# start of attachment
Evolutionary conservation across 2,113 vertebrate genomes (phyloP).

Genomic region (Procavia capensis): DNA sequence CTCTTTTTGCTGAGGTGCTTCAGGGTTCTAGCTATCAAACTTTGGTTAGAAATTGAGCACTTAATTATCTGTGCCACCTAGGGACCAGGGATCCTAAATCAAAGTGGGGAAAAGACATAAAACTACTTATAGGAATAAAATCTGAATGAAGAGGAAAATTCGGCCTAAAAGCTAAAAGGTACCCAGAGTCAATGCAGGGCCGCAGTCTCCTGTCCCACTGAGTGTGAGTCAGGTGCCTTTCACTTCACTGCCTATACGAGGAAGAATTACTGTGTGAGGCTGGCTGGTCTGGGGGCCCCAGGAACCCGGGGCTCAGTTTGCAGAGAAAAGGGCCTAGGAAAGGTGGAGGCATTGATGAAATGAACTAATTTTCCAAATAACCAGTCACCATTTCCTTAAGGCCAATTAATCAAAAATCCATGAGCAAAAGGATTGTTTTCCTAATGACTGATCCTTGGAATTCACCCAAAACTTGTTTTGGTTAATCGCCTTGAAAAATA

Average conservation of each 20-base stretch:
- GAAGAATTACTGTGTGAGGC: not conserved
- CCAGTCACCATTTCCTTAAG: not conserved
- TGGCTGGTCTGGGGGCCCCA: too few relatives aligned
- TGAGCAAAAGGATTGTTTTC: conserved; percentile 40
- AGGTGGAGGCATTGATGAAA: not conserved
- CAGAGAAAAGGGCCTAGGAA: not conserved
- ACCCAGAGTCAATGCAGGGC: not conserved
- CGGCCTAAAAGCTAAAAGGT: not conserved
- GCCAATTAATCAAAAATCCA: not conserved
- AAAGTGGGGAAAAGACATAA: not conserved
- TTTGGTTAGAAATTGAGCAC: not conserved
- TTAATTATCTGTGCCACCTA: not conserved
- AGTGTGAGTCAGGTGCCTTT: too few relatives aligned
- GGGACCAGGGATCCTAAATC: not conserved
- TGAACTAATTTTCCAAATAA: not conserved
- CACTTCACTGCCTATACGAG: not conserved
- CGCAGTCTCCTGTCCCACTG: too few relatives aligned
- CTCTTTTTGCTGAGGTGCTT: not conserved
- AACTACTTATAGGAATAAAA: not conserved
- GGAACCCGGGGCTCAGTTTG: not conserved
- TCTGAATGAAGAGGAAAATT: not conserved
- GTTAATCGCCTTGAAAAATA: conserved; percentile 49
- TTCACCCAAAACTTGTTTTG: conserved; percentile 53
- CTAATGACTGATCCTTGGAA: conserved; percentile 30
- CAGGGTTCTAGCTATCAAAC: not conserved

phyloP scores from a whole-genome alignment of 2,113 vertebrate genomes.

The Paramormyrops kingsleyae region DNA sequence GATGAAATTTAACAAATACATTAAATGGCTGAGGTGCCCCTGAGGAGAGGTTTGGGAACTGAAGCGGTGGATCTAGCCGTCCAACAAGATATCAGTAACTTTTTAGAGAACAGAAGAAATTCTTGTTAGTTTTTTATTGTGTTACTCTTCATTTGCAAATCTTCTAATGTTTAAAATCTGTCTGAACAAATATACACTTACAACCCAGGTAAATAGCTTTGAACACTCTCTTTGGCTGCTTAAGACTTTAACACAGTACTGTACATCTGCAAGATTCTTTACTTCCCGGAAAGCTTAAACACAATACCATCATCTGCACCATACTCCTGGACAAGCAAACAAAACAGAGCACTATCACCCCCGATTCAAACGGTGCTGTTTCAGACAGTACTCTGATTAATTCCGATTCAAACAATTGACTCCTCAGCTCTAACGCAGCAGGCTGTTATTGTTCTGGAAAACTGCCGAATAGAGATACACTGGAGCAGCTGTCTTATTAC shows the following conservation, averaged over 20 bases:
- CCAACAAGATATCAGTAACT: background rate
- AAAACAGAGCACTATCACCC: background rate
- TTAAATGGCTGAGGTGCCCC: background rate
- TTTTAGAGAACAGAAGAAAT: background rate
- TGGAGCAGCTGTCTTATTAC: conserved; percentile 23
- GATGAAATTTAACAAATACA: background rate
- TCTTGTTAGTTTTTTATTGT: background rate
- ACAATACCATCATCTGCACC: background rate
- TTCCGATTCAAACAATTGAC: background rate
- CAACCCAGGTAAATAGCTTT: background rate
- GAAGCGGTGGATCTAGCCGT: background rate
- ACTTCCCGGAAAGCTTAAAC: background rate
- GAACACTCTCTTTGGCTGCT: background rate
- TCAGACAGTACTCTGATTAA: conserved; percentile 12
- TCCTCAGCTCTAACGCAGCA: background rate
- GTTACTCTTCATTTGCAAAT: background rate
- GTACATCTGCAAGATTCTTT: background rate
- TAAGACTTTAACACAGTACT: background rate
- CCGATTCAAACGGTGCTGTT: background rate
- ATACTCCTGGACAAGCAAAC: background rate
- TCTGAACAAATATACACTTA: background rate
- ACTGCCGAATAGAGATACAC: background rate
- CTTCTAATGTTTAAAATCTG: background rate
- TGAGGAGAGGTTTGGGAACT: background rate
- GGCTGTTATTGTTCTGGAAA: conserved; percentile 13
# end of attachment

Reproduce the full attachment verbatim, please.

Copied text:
Evolutionary conservation across 2,113 vertebrate genomes (phyloP).

Genomic region (Procavia capensis): DNA sequence CTCTTTTTGCTGAGGTGCTTCAGGGTTCTAGCTATCAAACTTTGGTTAGAAATTGAGCACTTAATTATCTGTGCCACCTAGGGACCAGGGATCCTAAATCAAAGTGGGGAAAAGACATAAAACTACTTATAGGAATAAAATCTGAATGAAGAGGAAAATTCGGCCTAAAAGCTAAAAGGTACCCAGAGTCAATGCAGGGCCGCAGTCTCCTGTCCCACTGAGTGTGAGTCAGGTGCCTTTCACTTCACTGCCTATACGAGGAAGAATTACTGTGTGAGGCTGGCTGGTCTGGGGGCCCCAGGAACCCGGGGCTCAGTTTGCAGAGAAAAGGGCCTAGGAAAGGTGGAGGCATTGATGAAATGAACTAATTTTCCAAATAACCAGTCACCATTTCCTTAAGGCCAATTAATCAAAAATCCATGAGCAAAAGGATTGTTTTCCTAATGACTGATCCTTGGAATTCACCCAAAACTTGTTTTGGTTAATCGCCTTGAAAAATA

Average conservation of each 20-base stretch:
- GAAGAATTACTGTGTGAGGC: not conserved
- CCAGTCACCATTTCCTTAAG: not conserved
- TGGCTGGTCTGGGGGCCCCA: too few relatives aligned
- TGAGCAAAAGGATTGTTTTC: conserved; percentile 40
- AGGTGGAGGCATTGATGAAA: not conserved
- CAGAGAAAAGGGCCTAGGAA: not conserved
- ACCCAGAGTCAATGCAGGGC: not conserved
- CGGCCTAAAAGCTAAAAGGT: not conserved
- GCCAATTAATCAAAAATCCA: not conserved
- AAAGTGGGGAAAAGACATAA: not conserved
- TTTGGTTAGAAATTGAGCAC: not conserved
- TTAATTATCTGTGCCACCTA: not conserved
- AGTGTGAGTCAGGTGCCTTT: too few relatives aligned
- GGGACCAGGGATCCTAAATC: not conserved
- TGAACTAATTTTCCAAATAA: not conserved
- CACTTCACTGCCTATACGAG: not conserved
- CGCAGTCTCCTGTCCCACTG: too few relatives aligned
- CTCTTTTTGCTGAGGTGCTT: not conserved
- AACTACTTATAGGAATAAAA: not conserved
- GGAACCCGGGGCTCAGTTTG: not conserved
- TCTGAATGAAGAGGAAAATT: not conserved
- GTTAATCGCCTTGAAAAATA: conserved; percentile 49
- TTCACCCAAAACTTGTTTTG: conserved; percentile 53
- CTAATGACTGATCCTTGGAA: conserved; percentile 30
- CAGGGTTCTAGCTATCAAAC: not conserved

phyloP scores from a whole-genome alignment of 2,113 vertebrate genomes.

The Paramormyrops kingsleyae region DNA sequence GATGAAATTTAACAAATACATTAAATGGCTGAGGTGCCCCTGAGGAGAGGTTTGGGAACTGAAGCGGTGGATCTAGCCGTCCAACAAGATATCAGTAACTTTTTAGAGAACAGAAGAAATTCTTGTTAGTTTTTTATTGTGTTACTCTTCATTTGCAAATCTTCTAATGTTTAAAATCTGTCTGAACAAATATACACTTACAACCCAGGTAAATAGCTTTGAACACTCTCTTTGGCTGCTTAAGACTTTAACACAGTACTGTACATCTGCAAGATTCTTTACTTCCCGGAAAGCTTAAACACAATACCATCATCTGCACCATACTCCTGGACAAGCAAACAAAACAGAGCACTATCACCCCCGATTCAAACGGTGCTGTTTCAGACAGTACTCTGATTAATTCCGATTCAAACAATTGACTCCTCAGCTCTAACGCAGCAGGCTGTTATTGTTCTGGAAAACTGCCGAATAGAGATACACTGGAGCAGCTGTCTTATTAC shows the following conservation, averaged over 20 bases:
- CCAACAAGATATCAGTAACT: background rate
- AAAACAGAGCACTATCACCC: background rate
- TTAAATGGCTGAGGTGCCCC: background rate
- TTTTAGAGAACAGAAGAAAT: background rate
- TGGAGCAGCTGTCTTATTAC: conserved; percentile 23
- GATGAAATTTAACAAATACA: background rate
- TCTTGTTAGTTTTTTATTGT: background rate
- ACAATACCATCATCTGCACC: background rate
- TTCCGATTCAAACAATTGAC: background rate
- CAACCCAGGTAAATAGCTTT: background rate
- GAAGCGGTGGATCTAGCCGT: background rate
- ACTTCCCGGAAAGCTTAAAC: background rate
- GAACACTCTCTTTGGCTGCT: background rate
- TCAGACAGTACTCTGATTAA: conserved; percentile 12
- TCCTCAGCTCTAACGCAGCA: background rate
- GTTACTCTTCATTTGCAAAT: background rate
- GTACATCTGCAAGATTCTTT: background rate
- TAAGACTTTAACACAGTACT: background rate
- CCGATTCAAACGGTGCTGTT: background rate
- ATACTCCTGGACAAGCAAAC: background rate
- TCTGAACAAATATACACTTA: background rate
- ACTGCCGAATAGAGATACAC: background rate
- CTTCTAATGTTTAAAATCTG: background rate
- TGAGGAGAGGTTTGGGAACT: background rate
- GGCTGTTATTGTTCTGGAAA: conserved; percentile 13